Whether aged for 10, 12, 32 or 48 months, a good aged ham tastes as delicious on its own as it does added to any dish. #legend talk to to the experts for a lesson in this moreish delicacy
Serrano, iberico or Parma. Selecting a good cured ham or jamon from the local deli can be overwhelming, as there are many types. Jamon is a dry-cured leg of ham produced in Spain and served sliced paper-thin, as a tapas or starter. In Italy, it’s known as prosciutto – and of the many regions of the country that produce it, Parma is the most famous. Parma ham is from the hillsides around the Italian city and is recognised by its warm pink tone and slivers of white fat running down one side. It has a smooth, lightly salted taste that results from being air-cured for 10 to 12 months. The ham comes from white pigs that are 20 to 24 months old.
Serrano ham refers to all dry-cured ham from Spain that is not Iberico. It comes from a similar breed of pig as Parma ham but is cured for 18 to 24 months, longer than its Italian counterpart, giving it a deeper firmer texture and a rich buttery taste. It’s often labelled as jamon curado, jamon reserve and jamon extra.
Iberico ham is the most prestigious as it comes from a breed of black pig in Spain, which is known as a delicacy. In Hong Kong, Pata Negra House has launched Asia’s first Iberico ham cellar where foodies can learn about and taste the different types and cuts of Iberico ham. The guided tour starts with Iberico Bellota – salami, chorizo and morcilla – the latter being similar to black pudding. These cuts make good canapés with a glass of cava.
The highlight is the ageing room housing five vintage Iberico hams, including a rare breed called Rubio Dorado. The vintage hams range from 32 to 60 months and are from the mountains of Salamanca in Guijuelo to the deep south of Andalusia near Jabugo. Some are fed acorns and others chestnuts, and it makes a difference to the taste.
Taste also differs in each part of the leg. For instance, the juiciest and most flavourful part of the leg is the furthest away from the hoof. However, if you like rich wagyu flavours, then the maza halfway down the leg is known as the richest part because of the fatty marbling. The contramaza behind the maza is less juicy because it has less fat. Nearer the hoof is the jarrete, known for its complex concentrated flavours, and which is usually sliced into cubes instead of paper-thin for a firmer texture.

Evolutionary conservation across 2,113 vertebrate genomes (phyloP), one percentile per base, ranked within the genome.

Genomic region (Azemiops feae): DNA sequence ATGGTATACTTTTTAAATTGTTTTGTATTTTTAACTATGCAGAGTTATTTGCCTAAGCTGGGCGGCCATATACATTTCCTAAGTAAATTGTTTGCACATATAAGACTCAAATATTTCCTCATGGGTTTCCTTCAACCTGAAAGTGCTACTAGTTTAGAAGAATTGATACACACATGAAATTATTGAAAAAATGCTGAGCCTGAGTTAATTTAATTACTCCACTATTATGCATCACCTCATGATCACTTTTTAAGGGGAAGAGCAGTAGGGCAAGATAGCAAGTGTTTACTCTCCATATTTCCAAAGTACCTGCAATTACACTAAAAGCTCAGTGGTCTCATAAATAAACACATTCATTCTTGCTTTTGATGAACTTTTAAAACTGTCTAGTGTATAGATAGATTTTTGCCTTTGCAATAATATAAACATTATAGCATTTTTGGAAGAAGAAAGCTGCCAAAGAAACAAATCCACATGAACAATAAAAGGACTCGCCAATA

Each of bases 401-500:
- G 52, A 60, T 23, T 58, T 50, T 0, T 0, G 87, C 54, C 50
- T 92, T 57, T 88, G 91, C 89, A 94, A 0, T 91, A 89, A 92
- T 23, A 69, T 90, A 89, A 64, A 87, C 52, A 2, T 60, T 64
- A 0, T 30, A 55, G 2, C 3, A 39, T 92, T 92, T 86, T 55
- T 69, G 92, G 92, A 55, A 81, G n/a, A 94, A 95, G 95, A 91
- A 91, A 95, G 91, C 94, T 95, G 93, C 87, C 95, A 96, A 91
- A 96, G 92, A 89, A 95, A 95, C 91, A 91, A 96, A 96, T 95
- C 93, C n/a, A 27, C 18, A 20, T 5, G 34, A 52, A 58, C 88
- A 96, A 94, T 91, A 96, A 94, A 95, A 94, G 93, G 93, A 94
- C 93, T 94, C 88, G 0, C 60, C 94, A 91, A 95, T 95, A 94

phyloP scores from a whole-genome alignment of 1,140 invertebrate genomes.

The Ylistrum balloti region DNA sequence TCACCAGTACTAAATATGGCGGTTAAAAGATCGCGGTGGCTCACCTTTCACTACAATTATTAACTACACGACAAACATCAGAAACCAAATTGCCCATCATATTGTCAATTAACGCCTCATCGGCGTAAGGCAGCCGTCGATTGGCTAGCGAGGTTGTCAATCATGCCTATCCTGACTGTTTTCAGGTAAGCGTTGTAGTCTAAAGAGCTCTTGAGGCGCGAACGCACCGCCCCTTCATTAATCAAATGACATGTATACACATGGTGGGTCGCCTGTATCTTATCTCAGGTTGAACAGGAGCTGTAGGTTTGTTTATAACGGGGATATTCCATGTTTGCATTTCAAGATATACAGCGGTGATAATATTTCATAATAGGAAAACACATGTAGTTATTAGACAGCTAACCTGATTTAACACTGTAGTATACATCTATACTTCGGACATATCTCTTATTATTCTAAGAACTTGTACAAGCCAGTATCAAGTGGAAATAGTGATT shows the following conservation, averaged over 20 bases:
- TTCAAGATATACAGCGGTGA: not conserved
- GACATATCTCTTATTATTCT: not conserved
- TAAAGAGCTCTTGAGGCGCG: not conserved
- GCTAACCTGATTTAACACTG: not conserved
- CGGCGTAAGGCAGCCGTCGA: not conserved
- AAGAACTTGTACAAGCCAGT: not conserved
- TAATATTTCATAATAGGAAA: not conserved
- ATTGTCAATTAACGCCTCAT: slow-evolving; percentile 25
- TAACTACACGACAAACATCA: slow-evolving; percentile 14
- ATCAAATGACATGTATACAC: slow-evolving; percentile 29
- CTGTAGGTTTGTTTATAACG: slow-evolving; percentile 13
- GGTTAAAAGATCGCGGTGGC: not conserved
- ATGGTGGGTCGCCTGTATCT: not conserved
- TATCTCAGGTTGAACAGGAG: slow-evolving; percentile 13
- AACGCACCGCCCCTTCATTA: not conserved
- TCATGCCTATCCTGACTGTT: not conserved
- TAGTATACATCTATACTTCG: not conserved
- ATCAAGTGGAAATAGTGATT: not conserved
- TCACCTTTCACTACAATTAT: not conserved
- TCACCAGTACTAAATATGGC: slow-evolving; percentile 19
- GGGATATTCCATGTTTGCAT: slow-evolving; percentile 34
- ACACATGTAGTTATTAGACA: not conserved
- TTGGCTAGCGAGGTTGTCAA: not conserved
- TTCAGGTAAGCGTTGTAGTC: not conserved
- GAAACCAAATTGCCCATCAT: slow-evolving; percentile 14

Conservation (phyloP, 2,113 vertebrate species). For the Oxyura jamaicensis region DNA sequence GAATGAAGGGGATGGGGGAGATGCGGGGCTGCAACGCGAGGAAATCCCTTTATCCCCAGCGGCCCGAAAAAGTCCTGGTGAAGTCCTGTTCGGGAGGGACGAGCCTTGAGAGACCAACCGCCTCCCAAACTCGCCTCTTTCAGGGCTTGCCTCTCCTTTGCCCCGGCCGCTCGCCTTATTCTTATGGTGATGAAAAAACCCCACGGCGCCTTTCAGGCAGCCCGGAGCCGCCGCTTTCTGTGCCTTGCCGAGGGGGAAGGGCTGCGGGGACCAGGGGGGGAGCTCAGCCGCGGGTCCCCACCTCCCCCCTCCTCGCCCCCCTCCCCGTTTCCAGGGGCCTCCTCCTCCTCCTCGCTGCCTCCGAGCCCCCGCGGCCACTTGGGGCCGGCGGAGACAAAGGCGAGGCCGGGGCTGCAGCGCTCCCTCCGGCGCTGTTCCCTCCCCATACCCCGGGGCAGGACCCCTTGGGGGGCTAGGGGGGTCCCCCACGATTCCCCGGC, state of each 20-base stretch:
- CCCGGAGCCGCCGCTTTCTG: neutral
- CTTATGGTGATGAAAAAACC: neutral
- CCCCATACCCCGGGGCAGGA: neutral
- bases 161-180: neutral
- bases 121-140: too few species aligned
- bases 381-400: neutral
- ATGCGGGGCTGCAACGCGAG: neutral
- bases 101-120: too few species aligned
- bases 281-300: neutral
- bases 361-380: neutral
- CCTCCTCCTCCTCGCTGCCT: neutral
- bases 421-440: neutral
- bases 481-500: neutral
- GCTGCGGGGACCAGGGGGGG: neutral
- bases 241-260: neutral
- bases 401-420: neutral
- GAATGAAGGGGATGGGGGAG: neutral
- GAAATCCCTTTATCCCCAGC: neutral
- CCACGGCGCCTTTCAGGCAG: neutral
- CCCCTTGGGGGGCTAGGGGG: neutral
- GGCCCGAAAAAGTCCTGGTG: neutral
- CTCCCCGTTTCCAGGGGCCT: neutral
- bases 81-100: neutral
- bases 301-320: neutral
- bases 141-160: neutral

With so many choices, we asked Claudio Favero, chef de cuisine at Sabatini Ristorante Italiano, which type of jamon he chooses for his dishes. “We use two kinds of ham: 24-month Parma ham for classic Italian dishes with mozzarella or burrata as it doesn’t cover the flavour of the cheese,” he says. “We’re using the whole piece of ham with all the different textures.”
Favero also uses 48-month 100 per cent Iberico de Bellota. “This kind of ham is considered the best Iberico ham and we’re using the whole piece in our cuisine,” he explains. “We don’t make any difference between the part of the ham for a classic ham and melon, and also for some pasta sauce.”
A seasonal dish available until mid-October is Iberico or Parma ham with fresh figs, Italian porcini tossed with garlic and parsley, and grilled smoked Scamorza cheese with a few drops of aged balsamic vinegar from Modena. “My personal favourite part of the Iberico ham is the end part as it has a stronger flavour and is more salted with a good grade of fat,” Favero says. “But for Parma ham, I prefer the middle part as it’s a bit more strong and not too dry.”
Chef Keith Yam at Giacomo in Crowne Plaza Hong Kong Causeway Bay says he likes every part of the leg. “Every part can showcase different flavours and textures for a dish, which is why I love creating new dishes based on different parts of the Iberico ham leg and experience how the nature of Iberico ham could work with other ingredients,” says Yam, who worked under the renowned Umberto Bombana for 10 years.
“One of our preferred aged hams is acorn-fed, 48-month Iberico ham (also known as Pata Negra). It embraces a strong nutty flavour; a good level of salinity, enough in saltiness but not as salty as other ham; and the fat is bright, smooth and extremely soft to the touch.”
One dish on his menu that uses this ham is homemade fettuccine with Pata Negra, datterino tomatoes and burrata cheese fondue: “To maximise the flavours of the Iberico ham, the pasta stock is decocted by the 48-month acorn-fed Iberico ham and tomatoes. The sweetness from the tomatoes and the milky and buttery flavours from the burrata cheese temper the richness and balance the saltiness of the Iberico ham.”
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